Subsidies are things an internal service provider does for the good of the corporation as a whole, not for individual business units. This includes services like policy and standards facilitation, coordination of decentralized functional counterparts, and unrelated activities like corporate committees
and community-action initiatives—all things which your competitors (decentralization and outsourcing) don’t necessarily have to do.
Ventures: On occasion, a department needs one-time funding for significant investments that improve its effectiveness. Examples include the purchase of infrastructure, the costs of starting up a new line of business, and significant organizational improvements.
FMM talks about your planning processes, not your accounting and tracking systems. It explains exactly how these processes should work to produce a clear definition of your products and services with an
estimate of the full cost of each—presented in your budget, allocations and rates.
How Full Costs Help
It’s not tough to see how knowing the full cost of all your products and services solves the critical resource-related issues listed above.
- Budgets fund products (projects) and services—deliverables that are justifiable—with complete financial transparency.
- When spending must be reduced, the business must decide what it won’t buy from you.
- Everybody understands what the budget does and does not pay for, effectively managing expectations.
- Portfolio management processes become a matter of “writing checks” for specific deliverables from a well defined checkbook.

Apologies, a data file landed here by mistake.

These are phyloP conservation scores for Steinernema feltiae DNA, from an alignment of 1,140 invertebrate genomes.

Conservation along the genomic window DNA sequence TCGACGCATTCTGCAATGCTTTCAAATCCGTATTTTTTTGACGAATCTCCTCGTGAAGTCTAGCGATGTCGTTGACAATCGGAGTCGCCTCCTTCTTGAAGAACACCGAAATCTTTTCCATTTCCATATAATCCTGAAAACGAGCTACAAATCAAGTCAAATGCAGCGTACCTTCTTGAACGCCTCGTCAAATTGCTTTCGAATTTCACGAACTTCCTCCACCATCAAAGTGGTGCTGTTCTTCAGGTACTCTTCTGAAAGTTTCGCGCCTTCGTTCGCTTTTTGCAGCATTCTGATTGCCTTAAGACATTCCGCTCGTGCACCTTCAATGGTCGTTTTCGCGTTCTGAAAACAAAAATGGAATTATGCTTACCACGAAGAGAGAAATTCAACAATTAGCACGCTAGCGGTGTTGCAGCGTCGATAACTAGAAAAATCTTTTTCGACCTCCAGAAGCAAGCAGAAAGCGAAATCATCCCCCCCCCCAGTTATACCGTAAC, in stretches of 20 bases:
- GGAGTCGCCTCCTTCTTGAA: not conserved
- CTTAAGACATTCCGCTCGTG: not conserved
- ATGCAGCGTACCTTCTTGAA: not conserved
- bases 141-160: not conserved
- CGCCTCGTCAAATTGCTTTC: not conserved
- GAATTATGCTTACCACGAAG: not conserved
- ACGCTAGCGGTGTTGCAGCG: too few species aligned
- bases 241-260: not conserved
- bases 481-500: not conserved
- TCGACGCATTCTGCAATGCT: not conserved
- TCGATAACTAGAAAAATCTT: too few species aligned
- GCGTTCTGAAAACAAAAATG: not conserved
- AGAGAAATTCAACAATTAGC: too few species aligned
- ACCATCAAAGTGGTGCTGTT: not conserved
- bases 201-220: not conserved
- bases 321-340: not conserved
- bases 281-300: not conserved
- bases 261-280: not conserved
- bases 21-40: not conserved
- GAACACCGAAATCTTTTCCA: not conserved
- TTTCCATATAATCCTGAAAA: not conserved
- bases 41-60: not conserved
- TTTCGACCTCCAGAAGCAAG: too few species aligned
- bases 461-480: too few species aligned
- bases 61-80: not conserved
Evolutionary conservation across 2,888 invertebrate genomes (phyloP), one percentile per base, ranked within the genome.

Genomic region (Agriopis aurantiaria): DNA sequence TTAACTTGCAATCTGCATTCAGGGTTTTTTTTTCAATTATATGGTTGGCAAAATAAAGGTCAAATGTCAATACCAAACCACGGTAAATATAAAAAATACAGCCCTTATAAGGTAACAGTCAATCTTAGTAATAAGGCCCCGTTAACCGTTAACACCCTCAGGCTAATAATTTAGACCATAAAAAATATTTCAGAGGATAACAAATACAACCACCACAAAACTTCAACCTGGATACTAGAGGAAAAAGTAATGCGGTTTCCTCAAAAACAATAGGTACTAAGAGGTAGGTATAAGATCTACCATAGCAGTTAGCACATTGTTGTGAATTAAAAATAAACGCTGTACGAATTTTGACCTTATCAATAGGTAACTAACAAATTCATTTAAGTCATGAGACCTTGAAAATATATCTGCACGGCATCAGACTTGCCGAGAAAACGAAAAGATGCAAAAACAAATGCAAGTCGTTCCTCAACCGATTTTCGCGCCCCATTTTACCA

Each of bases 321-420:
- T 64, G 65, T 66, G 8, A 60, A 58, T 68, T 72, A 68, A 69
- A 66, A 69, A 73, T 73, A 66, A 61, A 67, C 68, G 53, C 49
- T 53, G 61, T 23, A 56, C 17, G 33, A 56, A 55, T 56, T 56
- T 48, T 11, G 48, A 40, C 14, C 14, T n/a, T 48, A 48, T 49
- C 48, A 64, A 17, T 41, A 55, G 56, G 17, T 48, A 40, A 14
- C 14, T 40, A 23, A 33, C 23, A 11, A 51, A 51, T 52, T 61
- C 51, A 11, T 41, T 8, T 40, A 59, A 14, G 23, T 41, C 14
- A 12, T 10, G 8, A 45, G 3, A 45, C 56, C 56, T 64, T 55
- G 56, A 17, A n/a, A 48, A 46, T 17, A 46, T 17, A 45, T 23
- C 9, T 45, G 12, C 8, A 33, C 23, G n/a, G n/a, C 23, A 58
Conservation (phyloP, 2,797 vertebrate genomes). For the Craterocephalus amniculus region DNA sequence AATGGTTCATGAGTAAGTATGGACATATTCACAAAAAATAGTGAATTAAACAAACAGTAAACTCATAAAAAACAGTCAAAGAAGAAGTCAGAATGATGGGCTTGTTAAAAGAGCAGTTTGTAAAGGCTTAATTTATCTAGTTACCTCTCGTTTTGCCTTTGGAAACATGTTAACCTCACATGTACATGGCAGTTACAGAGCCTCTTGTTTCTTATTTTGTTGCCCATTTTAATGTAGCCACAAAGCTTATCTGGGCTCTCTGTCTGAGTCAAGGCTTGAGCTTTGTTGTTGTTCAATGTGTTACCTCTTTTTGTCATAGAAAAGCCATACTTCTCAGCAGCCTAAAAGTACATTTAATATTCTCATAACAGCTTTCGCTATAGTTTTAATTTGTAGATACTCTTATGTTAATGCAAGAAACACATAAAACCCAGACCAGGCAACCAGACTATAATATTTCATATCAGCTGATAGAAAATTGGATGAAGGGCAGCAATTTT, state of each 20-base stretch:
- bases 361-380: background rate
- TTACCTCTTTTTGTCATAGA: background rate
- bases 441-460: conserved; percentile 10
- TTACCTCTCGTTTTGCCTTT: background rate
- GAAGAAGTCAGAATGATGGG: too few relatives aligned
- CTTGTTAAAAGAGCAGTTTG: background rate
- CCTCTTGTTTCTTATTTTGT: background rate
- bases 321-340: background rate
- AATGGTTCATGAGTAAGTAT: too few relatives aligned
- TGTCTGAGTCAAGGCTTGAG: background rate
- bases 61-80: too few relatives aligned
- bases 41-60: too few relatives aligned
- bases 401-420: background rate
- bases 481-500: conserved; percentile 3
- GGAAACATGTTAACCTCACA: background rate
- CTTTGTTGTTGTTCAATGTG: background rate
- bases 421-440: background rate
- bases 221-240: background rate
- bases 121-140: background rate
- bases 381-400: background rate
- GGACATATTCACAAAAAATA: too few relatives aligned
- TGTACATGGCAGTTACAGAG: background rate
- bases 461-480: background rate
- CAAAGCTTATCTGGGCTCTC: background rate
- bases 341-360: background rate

- Your costs are understood in the context of the value delivered, and clients know what they’re getting for their money.
- Your costs are fully comparable to outsourcing and decentralization at two levels: You can compare deliverables item by item; and for each deliverable, your costs don’t include anything a vendor doesn’t include (like Subsidies and Ventures).
- Allocations are based on true cost and utilization, and chargeback rates are fully defensible.
- Clients control the costs of things clients choose to buy (products and services), not your indirect costs that only you should decide.
- Governance processes are simple and straightforward: clients simply decide what they will and won’t buy from you.
- Your cost include appropriate levels of funding for critical sustenance activities, like training and client relations.
- Teamwork is enhanced when entire project teams are funded (not just the internal “prime contractor”) and support staff are adequately funded through the indirect costs built into product/service costs.
- Customer focus is greatly enhanced since staff know exactly what they’re selling to whom, with a clear product/service catalog that describes only things clients can choose to buy.